Many of you have asked me if you’re allowed to use my game music products, such as Ultimate Game Music, in videos you publish on Youtube.
So, to answer your most commonly asked questions, and to provide some general guidance, I’ve written this quick guide to using my music on YouTube.
Can I use your game music products in videos on YouTube?
Yes you can.
If you’ve purchased one of my stock music products, the licence terms for the Unity Asset Store, Unreal Marketplace and any purchases made directly (via Gumroad) all allow you to use my music in videos and trailers as well as incidental use in gameplay footage.
For your own peace of mind, feel free to check the licence terms of your marketplace here:
Direct Download EULA: https://johnleonardfrench.com/downloads/eula.pdf
Unity Asset Store EULA: https://unity3d.com/legal/as_terms
Unreal Marketplace EULA: https://www.unrealengine.com/eula
Will I receive copyright claims when using your music on YouTube?
No, and this is very important to me.
For all of my stock music products, you should never receive a copyright claim from another channel when posting videos to YouTube that include my music.
I do not submit my stock music products to YouTube Content ID, or to any service that would do so on my behalf, so that you can continue to post videos, that include my music, without fear of a copyright claim.
Content ID is a system that automatically matches and protects copyrighted content that’s used on YouTube. As the copyright holder for every stock music track I sell, you will never receive a copyright claim from me for using my music as it’s intended to be used.
In the unlikely event that you do receive a copyright claim on one of your videos, it will be in error and likely from a channel that’s unassociated with me, it will most likely be a false positive or an honest mistake by another user.
This is extremely rare and very unlikely to ever happen.
If, however, it does happen. Don’t worry. A copyright claim is not the same as a copyright strike, it was probably generated automatically based on the content in your video and it’s easy to resolve.
Here’s what to do if you receive a copyright claim.
1. Check the details of the claim
The Content ID system often makes mistakes, so be sure to check exactly what material is being flagged, and who by. It may be a simple mistake or a false positive.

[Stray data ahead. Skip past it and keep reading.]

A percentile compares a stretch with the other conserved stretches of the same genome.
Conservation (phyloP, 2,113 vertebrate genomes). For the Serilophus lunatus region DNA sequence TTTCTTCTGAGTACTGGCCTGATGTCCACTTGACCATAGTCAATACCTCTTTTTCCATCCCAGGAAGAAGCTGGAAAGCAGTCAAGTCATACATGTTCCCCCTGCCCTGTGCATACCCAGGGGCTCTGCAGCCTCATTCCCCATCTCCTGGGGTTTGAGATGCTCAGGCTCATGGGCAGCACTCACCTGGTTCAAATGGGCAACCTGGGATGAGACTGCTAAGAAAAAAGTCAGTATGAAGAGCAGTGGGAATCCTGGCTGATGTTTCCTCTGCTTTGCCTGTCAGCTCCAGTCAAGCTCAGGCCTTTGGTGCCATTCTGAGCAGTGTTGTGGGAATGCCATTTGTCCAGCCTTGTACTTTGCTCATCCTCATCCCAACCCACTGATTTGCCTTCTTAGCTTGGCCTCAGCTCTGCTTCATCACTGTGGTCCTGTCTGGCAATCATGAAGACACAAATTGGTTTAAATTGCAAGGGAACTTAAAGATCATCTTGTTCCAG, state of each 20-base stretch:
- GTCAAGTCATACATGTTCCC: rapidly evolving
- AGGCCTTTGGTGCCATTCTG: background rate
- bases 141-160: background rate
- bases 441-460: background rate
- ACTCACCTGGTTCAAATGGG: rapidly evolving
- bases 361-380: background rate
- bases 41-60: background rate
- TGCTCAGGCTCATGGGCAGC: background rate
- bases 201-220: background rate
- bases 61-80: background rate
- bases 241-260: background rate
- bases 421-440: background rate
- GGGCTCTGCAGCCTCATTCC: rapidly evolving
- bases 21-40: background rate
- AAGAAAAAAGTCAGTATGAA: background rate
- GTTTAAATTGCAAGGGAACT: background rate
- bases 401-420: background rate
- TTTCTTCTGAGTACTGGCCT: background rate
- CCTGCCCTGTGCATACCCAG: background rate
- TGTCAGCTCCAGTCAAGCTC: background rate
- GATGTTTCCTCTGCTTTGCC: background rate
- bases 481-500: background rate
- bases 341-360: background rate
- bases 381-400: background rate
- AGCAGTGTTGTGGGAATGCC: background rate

2. Contact me for assistance
I don’t want anyone who’s using my music legally to get a claim against their video but, if they do, then I’ll help you to deal with it. This is something I take very seriously and if there’s any support that I can offer in dealing with the claim, then you will have it.
Email [email protected] with the details of your claim and I’ll assist you.
3. File a dispute
The most appropriate method for dealing with an incorrect claim is to file a dispute. You’ll be asked to select a reason for your dispute, simply select the option ‘I have a licence or permission from the proper rights holder to use this material’. In this case the proper rights holder is me, and your licence / permission is the EULA you received when purchasing from the Unity Asset Store, Unreal Marketplace or from me directly.
Known issues and fixes
Although extremely rare, issues can occasionally occur.
Below you’ll find a log of any known issues when using my music on YouTube, and what solutions have been put in place to fix them.
Planet Title (False Positive – RESOLVED)
Affects: Planet Title and Planet Title Loop from Ultimate Game Music.
Issue: Planet Title includes a section that has been incorrectly matched with a different, similar sounding, track, leading to a claim being automatically raised when it’s used on YouTube.
Solution: To avoid this issue, use the updated version: Planet Title V2, which is available in v1.9.2 of Ultimate Game Music or directly from me on request (email [email protected]).